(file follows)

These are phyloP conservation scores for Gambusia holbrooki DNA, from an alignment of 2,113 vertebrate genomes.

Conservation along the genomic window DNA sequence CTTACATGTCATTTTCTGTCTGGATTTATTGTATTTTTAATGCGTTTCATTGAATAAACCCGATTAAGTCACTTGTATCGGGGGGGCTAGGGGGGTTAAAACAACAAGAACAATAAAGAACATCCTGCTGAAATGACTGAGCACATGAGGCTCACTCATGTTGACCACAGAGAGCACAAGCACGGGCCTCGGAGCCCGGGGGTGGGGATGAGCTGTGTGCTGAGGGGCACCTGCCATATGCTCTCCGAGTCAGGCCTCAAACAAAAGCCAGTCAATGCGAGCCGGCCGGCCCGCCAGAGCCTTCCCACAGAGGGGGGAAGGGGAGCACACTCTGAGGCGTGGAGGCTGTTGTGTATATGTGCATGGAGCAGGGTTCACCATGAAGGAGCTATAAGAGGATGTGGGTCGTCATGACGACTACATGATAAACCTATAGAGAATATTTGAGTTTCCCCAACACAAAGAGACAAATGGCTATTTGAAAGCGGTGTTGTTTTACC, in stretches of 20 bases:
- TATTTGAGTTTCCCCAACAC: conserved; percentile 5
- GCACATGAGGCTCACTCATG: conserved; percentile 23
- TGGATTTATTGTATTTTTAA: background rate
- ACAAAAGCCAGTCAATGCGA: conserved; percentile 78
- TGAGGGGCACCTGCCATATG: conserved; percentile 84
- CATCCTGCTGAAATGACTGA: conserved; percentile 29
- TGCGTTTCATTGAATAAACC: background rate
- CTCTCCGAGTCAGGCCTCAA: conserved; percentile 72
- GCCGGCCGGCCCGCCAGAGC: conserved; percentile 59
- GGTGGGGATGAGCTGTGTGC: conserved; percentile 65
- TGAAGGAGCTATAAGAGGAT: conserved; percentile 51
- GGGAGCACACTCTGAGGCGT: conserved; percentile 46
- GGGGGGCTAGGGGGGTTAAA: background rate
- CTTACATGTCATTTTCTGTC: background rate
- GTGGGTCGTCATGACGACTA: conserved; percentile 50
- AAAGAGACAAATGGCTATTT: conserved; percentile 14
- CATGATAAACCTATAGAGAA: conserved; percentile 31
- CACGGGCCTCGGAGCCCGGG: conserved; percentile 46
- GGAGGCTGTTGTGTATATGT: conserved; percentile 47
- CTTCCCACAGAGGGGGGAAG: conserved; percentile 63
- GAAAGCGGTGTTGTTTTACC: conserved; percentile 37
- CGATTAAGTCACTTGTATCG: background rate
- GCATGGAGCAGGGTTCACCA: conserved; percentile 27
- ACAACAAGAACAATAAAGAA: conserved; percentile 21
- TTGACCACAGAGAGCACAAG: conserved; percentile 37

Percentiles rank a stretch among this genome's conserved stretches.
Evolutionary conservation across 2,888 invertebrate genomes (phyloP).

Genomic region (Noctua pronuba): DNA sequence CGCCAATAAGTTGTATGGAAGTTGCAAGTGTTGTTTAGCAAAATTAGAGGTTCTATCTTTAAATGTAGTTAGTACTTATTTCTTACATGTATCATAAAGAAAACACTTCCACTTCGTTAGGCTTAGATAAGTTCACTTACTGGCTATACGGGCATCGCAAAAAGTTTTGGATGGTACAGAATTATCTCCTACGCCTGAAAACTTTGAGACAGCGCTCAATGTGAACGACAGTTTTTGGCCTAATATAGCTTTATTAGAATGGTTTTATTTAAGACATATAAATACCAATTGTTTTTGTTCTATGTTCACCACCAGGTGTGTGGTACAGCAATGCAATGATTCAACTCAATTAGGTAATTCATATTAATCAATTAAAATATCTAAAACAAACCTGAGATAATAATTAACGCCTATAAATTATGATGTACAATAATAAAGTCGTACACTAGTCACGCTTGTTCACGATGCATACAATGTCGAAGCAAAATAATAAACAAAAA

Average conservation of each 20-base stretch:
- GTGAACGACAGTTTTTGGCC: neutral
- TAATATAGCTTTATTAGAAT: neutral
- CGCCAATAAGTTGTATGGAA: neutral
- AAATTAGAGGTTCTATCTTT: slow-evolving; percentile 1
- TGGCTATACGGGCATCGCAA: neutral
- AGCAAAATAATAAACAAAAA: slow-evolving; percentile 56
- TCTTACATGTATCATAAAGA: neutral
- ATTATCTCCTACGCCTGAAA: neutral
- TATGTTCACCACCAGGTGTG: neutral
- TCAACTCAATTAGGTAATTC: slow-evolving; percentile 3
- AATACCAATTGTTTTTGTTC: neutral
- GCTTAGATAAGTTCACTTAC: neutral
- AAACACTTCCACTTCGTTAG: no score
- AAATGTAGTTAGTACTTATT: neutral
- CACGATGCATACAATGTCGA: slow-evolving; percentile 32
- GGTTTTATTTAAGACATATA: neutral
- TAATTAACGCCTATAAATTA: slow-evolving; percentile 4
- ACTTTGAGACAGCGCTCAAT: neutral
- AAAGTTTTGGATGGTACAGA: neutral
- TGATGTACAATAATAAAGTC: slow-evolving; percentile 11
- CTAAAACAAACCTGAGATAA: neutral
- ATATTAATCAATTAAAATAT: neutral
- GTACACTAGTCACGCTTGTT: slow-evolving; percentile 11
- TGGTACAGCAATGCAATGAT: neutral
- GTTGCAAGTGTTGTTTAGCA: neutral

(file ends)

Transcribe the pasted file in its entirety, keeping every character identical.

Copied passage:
These are phyloP conservation scores for Gambusia holbrooki DNA, from an alignment of 2,113 vertebrate genomes.

Conservation along the genomic window DNA sequence CTTACATGTCATTTTCTGTCTGGATTTATTGTATTTTTAATGCGTTTCATTGAATAAACCCGATTAAGTCACTTGTATCGGGGGGGCTAGGGGGGTTAAAACAACAAGAACAATAAAGAACATCCTGCTGAAATGACTGAGCACATGAGGCTCACTCATGTTGACCACAGAGAGCACAAGCACGGGCCTCGGAGCCCGGGGGTGGGGATGAGCTGTGTGCTGAGGGGCACCTGCCATATGCTCTCCGAGTCAGGCCTCAAACAAAAGCCAGTCAATGCGAGCCGGCCGGCCCGCCAGAGCCTTCCCACAGAGGGGGGAAGGGGAGCACACTCTGAGGCGTGGAGGCTGTTGTGTATATGTGCATGGAGCAGGGTTCACCATGAAGGAGCTATAAGAGGATGTGGGTCGTCATGACGACTACATGATAAACCTATAGAGAATATTTGAGTTTCCCCAACACAAAGAGACAAATGGCTATTTGAAAGCGGTGTTGTTTTACC, in stretches of 20 bases:
- TATTTGAGTTTCCCCAACAC: conserved; percentile 5
- GCACATGAGGCTCACTCATG: conserved; percentile 23
- TGGATTTATTGTATTTTTAA: background rate
- ACAAAAGCCAGTCAATGCGA: conserved; percentile 78
- TGAGGGGCACCTGCCATATG: conserved; percentile 84
- CATCCTGCTGAAATGACTGA: conserved; percentile 29
- TGCGTTTCATTGAATAAACC: background rate
- CTCTCCGAGTCAGGCCTCAA: conserved; percentile 72
- GCCGGCCGGCCCGCCAGAGC: conserved; percentile 59
- GGTGGGGATGAGCTGTGTGC: conserved; percentile 65
- TGAAGGAGCTATAAGAGGAT: conserved; percentile 51
- GGGAGCACACTCTGAGGCGT: conserved; percentile 46
- GGGGGGCTAGGGGGGTTAAA: background rate
- CTTACATGTCATTTTCTGTC: background rate
- GTGGGTCGTCATGACGACTA: conserved; percentile 50
- AAAGAGACAAATGGCTATTT: conserved; percentile 14
- CATGATAAACCTATAGAGAA: conserved; percentile 31
- CACGGGCCTCGGAGCCCGGG: conserved; percentile 46
- GGAGGCTGTTGTGTATATGT: conserved; percentile 47
- CTTCCCACAGAGGGGGGAAG: conserved; percentile 63
- GAAAGCGGTGTTGTTTTACC: conserved; percentile 37
- CGATTAAGTCACTTGTATCG: background rate
- GCATGGAGCAGGGTTCACCA: conserved; percentile 27
- ACAACAAGAACAATAAAGAA: conserved; percentile 21
- TTGACCACAGAGAGCACAAG: conserved; percentile 37

Percentiles rank a stretch among this genome's conserved stretches.
Evolutionary conservation across 2,888 invertebrate genomes (phyloP).

Genomic region (Noctua pronuba): DNA sequence CGCCAATAAGTTGTATGGAAGTTGCAAGTGTTGTTTAGCAAAATTAGAGGTTCTATCTTTAAATGTAGTTAGTACTTATTTCTTACATGTATCATAAAGAAAACACTTCCACTTCGTTAGGCTTAGATAAGTTCACTTACTGGCTATACGGGCATCGCAAAAAGTTTTGGATGGTACAGAATTATCTCCTACGCCTGAAAACTTTGAGACAGCGCTCAATGTGAACGACAGTTTTTGGCCTAATATAGCTTTATTAGAATGGTTTTATTTAAGACATATAAATACCAATTGTTTTTGTTCTATGTTCACCACCAGGTGTGTGGTACAGCAATGCAATGATTCAACTCAATTAGGTAATTCATATTAATCAATTAAAATATCTAAAACAAACCTGAGATAATAATTAACGCCTATAAATTATGATGTACAATAATAAAGTCGTACACTAGTCACGCTTGTTCACGATGCATACAATGTCGAAGCAAAATAATAAACAAAAA

Average conservation of each 20-base stretch:
- GTGAACGACAGTTTTTGGCC: neutral
- TAATATAGCTTTATTAGAAT: neutral
- CGCCAATAAGTTGTATGGAA: neutral
- AAATTAGAGGTTCTATCTTT: slow-evolving; percentile 1
- TGGCTATACGGGCATCGCAA: neutral
- AGCAAAATAATAAACAAAAA: slow-evolving; percentile 56
- TCTTACATGTATCATAAAGA: neutral
- ATTATCTCCTACGCCTGAAA: neutral
- TATGTTCACCACCAGGTGTG: neutral
- TCAACTCAATTAGGTAATTC: slow-evolving; percentile 3
- AATACCAATTGTTTTTGTTC: neutral
- GCTTAGATAAGTTCACTTAC: neutral
- AAACACTTCCACTTCGTTAG: no score
- AAATGTAGTTAGTACTTATT: neutral
- CACGATGCATACAATGTCGA: slow-evolving; percentile 32
- GGTTTTATTTAAGACATATA: neutral
- TAATTAACGCCTATAAATTA: slow-evolving; percentile 4
- ACTTTGAGACAGCGCTCAAT: neutral
- AAAGTTTTGGATGGTACAGA: neutral
- TGATGTACAATAATAAAGTC: slow-evolving; percentile 11
- CTAAAACAAACCTGAGATAA: neutral
- ATATTAATCAATTAAAATAT: neutral
- GTACACTAGTCACGCTTGTT: slow-evolving; percentile 11
- TGGTACAGCAATGCAATGAT: neutral
- GTTGCAAGTGTTGTTTAGCA: neutral